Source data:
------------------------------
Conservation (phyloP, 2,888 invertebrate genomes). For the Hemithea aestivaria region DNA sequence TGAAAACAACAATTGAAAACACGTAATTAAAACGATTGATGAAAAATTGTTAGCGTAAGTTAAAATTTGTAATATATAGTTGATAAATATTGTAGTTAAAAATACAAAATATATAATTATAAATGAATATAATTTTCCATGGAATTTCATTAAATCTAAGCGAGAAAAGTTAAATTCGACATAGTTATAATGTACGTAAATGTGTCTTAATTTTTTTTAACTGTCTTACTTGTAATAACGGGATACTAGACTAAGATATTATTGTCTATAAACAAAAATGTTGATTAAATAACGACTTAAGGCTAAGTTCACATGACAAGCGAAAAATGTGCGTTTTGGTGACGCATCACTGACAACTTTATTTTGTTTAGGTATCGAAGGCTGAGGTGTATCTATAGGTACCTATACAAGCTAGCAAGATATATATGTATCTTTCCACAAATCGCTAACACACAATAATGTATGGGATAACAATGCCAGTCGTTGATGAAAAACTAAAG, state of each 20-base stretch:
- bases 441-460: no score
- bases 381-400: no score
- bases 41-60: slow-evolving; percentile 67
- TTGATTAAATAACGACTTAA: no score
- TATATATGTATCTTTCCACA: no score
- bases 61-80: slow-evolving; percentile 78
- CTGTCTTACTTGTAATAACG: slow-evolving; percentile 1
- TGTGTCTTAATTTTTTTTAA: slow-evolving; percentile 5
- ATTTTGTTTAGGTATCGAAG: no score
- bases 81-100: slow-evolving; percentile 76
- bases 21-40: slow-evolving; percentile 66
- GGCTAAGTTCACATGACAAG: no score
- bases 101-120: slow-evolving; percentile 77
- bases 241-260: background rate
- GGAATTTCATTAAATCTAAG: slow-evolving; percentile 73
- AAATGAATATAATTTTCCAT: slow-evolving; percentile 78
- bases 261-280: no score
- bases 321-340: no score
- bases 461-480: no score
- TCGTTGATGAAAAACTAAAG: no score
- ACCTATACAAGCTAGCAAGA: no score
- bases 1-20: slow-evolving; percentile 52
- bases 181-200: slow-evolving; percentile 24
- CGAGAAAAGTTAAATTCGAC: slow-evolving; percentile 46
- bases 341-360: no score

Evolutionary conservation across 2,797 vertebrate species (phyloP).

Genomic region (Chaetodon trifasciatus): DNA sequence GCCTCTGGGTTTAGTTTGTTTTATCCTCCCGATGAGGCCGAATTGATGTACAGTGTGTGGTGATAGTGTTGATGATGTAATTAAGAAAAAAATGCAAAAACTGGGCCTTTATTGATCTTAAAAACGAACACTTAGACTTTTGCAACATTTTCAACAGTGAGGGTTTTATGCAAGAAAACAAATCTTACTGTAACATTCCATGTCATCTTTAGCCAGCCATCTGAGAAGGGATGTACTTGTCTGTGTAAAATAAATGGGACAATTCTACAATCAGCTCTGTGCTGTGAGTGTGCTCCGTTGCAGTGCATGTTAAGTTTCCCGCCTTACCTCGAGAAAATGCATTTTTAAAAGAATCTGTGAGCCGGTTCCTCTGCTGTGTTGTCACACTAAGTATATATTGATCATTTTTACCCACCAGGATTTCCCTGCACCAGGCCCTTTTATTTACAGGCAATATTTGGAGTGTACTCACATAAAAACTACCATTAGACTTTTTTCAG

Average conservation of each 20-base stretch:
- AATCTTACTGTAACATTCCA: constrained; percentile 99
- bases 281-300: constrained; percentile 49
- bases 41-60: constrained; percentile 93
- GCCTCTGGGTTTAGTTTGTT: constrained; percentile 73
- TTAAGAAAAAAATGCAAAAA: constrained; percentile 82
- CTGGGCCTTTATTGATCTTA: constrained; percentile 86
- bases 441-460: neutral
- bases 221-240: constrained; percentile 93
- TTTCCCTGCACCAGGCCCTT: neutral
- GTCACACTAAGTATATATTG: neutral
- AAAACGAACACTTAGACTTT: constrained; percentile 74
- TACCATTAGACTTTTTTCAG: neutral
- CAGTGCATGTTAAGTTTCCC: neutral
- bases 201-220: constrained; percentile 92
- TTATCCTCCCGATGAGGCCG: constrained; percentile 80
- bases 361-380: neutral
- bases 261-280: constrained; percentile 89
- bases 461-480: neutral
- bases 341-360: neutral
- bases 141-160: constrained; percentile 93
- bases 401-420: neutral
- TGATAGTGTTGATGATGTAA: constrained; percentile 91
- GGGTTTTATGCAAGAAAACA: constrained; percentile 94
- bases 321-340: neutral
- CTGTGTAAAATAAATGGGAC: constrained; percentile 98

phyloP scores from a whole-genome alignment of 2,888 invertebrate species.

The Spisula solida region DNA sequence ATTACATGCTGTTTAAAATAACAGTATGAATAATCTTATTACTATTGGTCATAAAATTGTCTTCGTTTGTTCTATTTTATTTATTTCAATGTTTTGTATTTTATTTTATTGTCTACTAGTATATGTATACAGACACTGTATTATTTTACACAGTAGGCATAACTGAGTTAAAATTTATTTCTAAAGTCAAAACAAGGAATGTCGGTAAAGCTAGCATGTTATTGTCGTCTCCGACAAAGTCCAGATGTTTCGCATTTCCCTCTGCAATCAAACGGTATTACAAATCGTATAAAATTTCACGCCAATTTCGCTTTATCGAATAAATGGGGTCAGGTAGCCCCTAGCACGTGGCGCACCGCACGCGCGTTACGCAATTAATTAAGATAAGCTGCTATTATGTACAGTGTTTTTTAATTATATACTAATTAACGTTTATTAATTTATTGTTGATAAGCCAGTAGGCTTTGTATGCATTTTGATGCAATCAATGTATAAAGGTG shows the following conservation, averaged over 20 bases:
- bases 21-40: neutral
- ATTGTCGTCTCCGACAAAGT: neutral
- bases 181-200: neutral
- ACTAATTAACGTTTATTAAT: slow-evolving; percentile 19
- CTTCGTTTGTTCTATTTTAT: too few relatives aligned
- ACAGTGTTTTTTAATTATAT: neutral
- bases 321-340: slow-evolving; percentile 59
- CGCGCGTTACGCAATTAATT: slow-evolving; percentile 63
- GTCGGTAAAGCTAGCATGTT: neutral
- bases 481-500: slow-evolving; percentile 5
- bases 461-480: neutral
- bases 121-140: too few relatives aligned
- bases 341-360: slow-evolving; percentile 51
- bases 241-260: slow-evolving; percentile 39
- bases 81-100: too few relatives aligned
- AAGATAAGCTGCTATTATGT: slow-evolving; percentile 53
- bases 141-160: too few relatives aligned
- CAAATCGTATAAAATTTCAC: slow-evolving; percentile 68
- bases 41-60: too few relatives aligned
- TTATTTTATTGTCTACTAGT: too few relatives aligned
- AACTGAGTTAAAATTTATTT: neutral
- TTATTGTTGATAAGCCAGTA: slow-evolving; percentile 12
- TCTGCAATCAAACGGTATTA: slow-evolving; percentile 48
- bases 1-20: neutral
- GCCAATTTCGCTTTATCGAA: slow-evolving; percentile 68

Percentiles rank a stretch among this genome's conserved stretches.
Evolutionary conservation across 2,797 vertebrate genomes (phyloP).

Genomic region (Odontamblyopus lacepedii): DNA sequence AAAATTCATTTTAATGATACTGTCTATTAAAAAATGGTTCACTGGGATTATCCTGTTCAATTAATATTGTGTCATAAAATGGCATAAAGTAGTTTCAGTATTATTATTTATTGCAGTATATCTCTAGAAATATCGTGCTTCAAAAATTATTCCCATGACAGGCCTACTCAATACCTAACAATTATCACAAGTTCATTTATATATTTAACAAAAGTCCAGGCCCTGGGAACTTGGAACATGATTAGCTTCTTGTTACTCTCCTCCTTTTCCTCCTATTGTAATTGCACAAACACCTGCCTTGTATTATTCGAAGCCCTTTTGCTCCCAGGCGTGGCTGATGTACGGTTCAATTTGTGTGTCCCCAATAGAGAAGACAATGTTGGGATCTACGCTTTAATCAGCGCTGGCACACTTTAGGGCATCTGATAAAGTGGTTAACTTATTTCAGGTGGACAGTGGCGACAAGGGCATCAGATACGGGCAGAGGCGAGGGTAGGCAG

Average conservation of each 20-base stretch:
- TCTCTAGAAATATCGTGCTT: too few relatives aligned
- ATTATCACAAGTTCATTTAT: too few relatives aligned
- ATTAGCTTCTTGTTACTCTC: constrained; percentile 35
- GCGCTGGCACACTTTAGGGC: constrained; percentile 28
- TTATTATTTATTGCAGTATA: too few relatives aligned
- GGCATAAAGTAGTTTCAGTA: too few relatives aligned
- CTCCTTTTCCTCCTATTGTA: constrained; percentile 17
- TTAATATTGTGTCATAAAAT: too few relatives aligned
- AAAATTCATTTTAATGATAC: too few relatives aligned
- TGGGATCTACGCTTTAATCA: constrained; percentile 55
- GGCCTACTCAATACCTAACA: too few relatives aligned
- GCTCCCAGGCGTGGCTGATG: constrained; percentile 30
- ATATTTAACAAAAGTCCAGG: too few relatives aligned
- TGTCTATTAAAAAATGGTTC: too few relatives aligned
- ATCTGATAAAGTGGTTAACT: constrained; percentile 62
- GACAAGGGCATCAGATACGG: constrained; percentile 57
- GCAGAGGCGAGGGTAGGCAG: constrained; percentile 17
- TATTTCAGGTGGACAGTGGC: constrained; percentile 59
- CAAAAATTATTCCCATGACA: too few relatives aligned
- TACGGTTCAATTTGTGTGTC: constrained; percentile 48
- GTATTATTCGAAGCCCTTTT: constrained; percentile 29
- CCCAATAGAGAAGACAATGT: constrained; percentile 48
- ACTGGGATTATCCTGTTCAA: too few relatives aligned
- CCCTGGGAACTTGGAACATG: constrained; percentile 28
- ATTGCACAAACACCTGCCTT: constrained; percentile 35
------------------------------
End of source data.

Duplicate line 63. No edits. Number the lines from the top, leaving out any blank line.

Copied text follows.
- bases 321-340: slow-evolving; percentile 59